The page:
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Abstract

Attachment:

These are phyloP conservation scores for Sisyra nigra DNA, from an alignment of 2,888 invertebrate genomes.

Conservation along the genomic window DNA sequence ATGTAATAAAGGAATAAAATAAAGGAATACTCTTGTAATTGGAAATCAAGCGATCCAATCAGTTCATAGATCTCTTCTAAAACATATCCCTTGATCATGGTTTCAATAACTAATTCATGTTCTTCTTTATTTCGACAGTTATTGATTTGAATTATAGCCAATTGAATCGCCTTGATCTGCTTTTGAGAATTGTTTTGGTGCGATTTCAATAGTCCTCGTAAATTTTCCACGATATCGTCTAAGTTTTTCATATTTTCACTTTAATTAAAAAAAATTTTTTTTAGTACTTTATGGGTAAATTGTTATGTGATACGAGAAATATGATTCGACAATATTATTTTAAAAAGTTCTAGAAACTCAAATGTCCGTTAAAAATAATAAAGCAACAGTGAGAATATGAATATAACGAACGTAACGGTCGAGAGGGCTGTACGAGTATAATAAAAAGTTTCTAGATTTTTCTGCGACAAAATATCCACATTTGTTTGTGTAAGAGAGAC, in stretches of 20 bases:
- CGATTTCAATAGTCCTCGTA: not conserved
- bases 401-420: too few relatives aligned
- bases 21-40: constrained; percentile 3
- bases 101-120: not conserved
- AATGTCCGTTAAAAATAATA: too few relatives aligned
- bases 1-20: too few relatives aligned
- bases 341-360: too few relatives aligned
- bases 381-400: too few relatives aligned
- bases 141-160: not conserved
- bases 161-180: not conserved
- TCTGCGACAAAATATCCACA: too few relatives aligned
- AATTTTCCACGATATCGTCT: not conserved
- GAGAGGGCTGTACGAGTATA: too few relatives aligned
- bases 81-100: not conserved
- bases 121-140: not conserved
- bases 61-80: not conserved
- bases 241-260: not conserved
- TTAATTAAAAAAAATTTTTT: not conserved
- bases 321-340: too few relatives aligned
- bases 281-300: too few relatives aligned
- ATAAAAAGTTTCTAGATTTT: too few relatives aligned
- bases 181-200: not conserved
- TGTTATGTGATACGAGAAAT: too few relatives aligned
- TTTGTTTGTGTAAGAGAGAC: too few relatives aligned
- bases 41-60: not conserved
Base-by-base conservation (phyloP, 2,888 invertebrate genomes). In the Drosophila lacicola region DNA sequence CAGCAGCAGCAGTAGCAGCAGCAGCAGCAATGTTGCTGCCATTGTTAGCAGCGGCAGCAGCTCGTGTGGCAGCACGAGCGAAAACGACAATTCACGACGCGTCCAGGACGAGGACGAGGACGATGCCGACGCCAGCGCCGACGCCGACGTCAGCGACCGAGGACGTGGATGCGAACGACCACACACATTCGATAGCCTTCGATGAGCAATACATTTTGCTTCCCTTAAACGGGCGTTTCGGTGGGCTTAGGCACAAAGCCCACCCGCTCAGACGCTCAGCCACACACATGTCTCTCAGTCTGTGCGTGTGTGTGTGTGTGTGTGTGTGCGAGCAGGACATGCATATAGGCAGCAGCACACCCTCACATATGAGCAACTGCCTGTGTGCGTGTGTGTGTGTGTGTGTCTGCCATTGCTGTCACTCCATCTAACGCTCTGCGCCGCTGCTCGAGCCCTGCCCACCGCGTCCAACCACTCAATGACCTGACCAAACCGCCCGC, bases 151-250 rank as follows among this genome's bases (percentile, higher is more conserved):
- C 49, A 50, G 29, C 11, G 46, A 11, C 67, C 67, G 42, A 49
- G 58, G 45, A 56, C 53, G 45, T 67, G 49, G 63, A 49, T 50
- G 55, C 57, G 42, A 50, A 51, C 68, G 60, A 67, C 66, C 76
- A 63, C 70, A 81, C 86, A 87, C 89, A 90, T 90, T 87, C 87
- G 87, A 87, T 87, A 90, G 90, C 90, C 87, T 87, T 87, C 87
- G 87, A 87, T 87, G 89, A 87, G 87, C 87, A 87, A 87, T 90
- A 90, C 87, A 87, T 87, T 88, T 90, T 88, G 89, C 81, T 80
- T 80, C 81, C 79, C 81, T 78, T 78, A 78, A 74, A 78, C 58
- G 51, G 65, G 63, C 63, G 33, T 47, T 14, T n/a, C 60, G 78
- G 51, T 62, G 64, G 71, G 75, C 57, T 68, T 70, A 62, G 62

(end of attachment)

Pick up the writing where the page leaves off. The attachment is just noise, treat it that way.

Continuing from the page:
Rock magnetic cyclostratigraphy was measured in the Barremian–Aptian Cupido (‘Cupidito’) Formation, northeastern Mexico. The goal was to develop an objective evaluation of palaeo-environmental variability recorded in the formation that is independent of facies analysis and interpretation. Anhysteretic remanent magnetization (ARM) was used to estimate magnetic mineral concentration variations for the upper 143 m of the formation, which is characterized by metre-scale carbonate cycles representative of inner- and middle-shelf marine environments. Isothermal remanent magnetization acquisition experiments and scanning electron microscope (SEM) examination indicate that micron-sized detrital magnetite from eolian dust carries the ARM signal. At the sampled sections from Garcia and Chico canyons, 25 km apart, ARM records a synchronous 30–35 m oscillation with maxima coinciding with fourth-order sequence boundaries, superimposed with prominent high-frequency variability. Calibrating the 30–35 m oscillation to a 405 kyr period (long eccentricity cycle) focuses the high frequencies into short eccentricity, obliquity and precession index bands; the precession-band signal modulates with an eccentricity signature. The ARM signal is correlated between sections, but decoupled from the interpreted fifth-order depositional cycles. ARM amplitudes diminish up-section with facies suggesting deepening conditions that diluted magnetite concentration. This probably signals a warming, increasingly humid climate, changing global circulation and/or greater dispersal of magnetite grains.

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